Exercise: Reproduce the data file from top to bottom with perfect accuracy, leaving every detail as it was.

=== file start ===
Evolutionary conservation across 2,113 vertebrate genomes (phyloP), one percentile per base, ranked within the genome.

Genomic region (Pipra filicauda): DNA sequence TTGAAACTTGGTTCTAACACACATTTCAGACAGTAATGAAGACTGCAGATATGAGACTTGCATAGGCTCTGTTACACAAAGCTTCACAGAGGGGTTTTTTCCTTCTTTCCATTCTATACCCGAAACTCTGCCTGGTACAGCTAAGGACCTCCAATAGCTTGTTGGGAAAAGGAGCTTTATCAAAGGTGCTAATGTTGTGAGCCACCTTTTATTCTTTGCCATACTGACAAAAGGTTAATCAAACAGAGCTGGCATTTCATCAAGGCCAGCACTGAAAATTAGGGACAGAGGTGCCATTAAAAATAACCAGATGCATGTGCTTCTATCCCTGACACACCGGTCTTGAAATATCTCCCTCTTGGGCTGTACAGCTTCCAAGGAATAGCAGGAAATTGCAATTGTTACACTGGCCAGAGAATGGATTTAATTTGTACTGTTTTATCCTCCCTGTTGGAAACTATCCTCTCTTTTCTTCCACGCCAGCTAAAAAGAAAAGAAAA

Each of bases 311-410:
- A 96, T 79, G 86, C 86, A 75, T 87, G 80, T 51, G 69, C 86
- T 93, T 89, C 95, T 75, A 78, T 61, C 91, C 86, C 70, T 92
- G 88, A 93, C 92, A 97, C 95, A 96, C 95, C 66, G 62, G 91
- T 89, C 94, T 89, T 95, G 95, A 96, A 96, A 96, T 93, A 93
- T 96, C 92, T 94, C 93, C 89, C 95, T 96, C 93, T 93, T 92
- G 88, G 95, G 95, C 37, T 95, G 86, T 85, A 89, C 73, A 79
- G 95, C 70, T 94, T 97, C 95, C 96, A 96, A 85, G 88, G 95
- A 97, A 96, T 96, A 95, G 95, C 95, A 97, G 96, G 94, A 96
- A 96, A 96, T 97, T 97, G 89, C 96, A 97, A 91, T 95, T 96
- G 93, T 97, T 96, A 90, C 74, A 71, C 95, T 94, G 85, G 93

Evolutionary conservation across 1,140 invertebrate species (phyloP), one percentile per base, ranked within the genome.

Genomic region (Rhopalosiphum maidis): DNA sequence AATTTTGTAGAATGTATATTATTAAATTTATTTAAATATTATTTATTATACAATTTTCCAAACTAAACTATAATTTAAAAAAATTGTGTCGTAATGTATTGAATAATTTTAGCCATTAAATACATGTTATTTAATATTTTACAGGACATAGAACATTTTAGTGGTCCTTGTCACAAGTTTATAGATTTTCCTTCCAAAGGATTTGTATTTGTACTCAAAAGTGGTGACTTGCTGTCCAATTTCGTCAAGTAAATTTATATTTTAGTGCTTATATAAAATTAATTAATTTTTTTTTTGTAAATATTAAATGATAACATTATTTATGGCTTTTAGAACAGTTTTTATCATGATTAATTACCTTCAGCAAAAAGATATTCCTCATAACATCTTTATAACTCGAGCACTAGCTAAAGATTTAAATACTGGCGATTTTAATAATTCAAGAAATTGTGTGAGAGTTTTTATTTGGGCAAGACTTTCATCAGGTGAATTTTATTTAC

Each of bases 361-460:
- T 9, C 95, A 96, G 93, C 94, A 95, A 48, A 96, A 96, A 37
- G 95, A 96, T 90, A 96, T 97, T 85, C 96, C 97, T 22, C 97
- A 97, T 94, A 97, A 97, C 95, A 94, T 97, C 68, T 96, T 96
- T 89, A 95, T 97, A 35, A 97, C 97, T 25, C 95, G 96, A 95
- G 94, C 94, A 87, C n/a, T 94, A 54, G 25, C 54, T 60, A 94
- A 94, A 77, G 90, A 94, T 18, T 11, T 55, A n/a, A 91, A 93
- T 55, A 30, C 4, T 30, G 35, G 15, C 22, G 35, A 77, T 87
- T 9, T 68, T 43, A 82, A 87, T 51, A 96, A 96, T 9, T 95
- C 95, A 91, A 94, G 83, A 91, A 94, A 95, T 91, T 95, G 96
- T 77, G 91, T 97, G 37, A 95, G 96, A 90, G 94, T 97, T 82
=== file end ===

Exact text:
Evolutionary conservation across 2,113 vertebrate genomes (phyloP), one percentile per base, ranked within the genome.

Genomic region (Pipra filicauda): DNA sequence TTGAAACTTGGTTCTAACACACATTTCAGACAGTAATGAAGACTGCAGATATGAGACTTGCATAGGCTCTGTTACACAAAGCTTCACAGAGGGGTTTTTTCCTTCTTTCCATTCTATACCCGAAACTCTGCCTGGTACAGCTAAGGACCTCCAATAGCTTGTTGGGAAAAGGAGCTTTATCAAAGGTGCTAATGTTGTGAGCCACCTTTTATTCTTTGCCATACTGACAAAAGGTTAATCAAACAGAGCTGGCATTTCATCAAGGCCAGCACTGAAAATTAGGGACAGAGGTGCCATTAAAAATAACCAGATGCATGTGCTTCTATCCCTGACACACCGGTCTTGAAATATCTCCCTCTTGGGCTGTACAGCTTCCAAGGAATAGCAGGAAATTGCAATTGTTACACTGGCCAGAGAATGGATTTAATTTGTACTGTTTTATCCTCCCTGTTGGAAACTATCCTCTCTTTTCTTCCACGCCAGCTAAAAAGAAAAGAAAA

Each of bases 311-410:
- A 96, T 79, G 86, C 86, A 75, T 87, G 80, T 51, G 69, C 86
- T 93, T 89, C 95, T 75, A 78, T 61, C 91, C 86, C 70, T 92
- G 88, A 93, C 92, A 97, C 95, A 96, C 95, C 66, G 62, G 91
- T 89, C 94, T 89, T 95, G 95, A 96, A 96, A 96, T 93, A 93
- T 96, C 92, T 94, C 93, C 89, C 95, T 96, C 93, T 93, T 92
- G 88, G 95, G 95, C 37, T 95, G 86, T 85, A 89, C 73, A 79
- G 95, C 70, T 94, T 97, C 95, C 96, A 96, A 85, G 88, G 95
- A 97, A 96, T 96, A 95, G 95, C 95, A 97, G 96, G 94, A 96
- A 96, A 96, T 97, T 97, G 89, C 96, A 97, A 91, T 95, T 96
- G 93, T 97, T 96, A 90, C 74, A 71, C 95, T 94, G 85, G 93

Evolutionary conservation across 1,140 invertebrate species (phyloP), one percentile per base, ranked within the genome.

Genomic region (Rhopalosiphum maidis): DNA sequence AATTTTGTAGAATGTATATTATTAAATTTATTTAAATATTATTTATTATACAATTTTCCAAACTAAACTATAATTTAAAAAAATTGTGTCGTAATGTATTGAATAATTTTAGCCATTAAATACATGTTATTTAATATTTTACAGGACATAGAACATTTTAGTGGTCCTTGTCACAAGTTTATAGATTTTCCTTCCAAAGGATTTGTATTTGTACTCAAAAGTGGTGACTTGCTGTCCAATTTCGTCAAGTAAATTTATATTTTAGTGCTTATATAAAATTAATTAATTTTTTTTTTGTAAATATTAAATGATAACATTATTTATGGCTTTTAGAACAGTTTTTATCATGATTAATTACCTTCAGCAAAAAGATATTCCTCATAACATCTTTATAACTCGAGCACTAGCTAAAGATTTAAATACTGGCGATTTTAATAATTCAAGAAATTGTGTGAGAGTTTTTATTTGGGCAAGACTTTCATCAGGTGAATTTTATTTAC

Each of bases 361-460:
- T 9, C 95, A 96, G 93, C 94, A 95, A 48, A 96, A 96, A 37
- G 95, A 96, T 90, A 96, T 97, T 85, C 96, C 97, T 22, C 97
- A 97, T 94, A 97, A 97, C 95, A 94, T 97, C 68, T 96, T 96
- T 89, A 95, T 97, A 35, A 97, C 97, T 25, C 95, G 96, A 95
- G 94, C 94, A 87, C n/a, T 94, A 54, G 25, C 54, T 60, A 94
- A 94, A 77, G 90, A 94, T 18, T 11, T 55, A n/a, A 91, A 93
- T 55, A 30, C 4, T 30, G 35, G 15, C 22, G 35, A 77, T 87
- T 9, T 68, T 43, A 82, A 87, T 51, A 96, A 96, T 9, T 95
- C 95, A 91, A 94, G 83, A 91, A 94, A 95, T 91, T 95, G 96
- T 77, G 91, T 97, G 37, A 95, G 96, A 90, G 94, T 97, T 82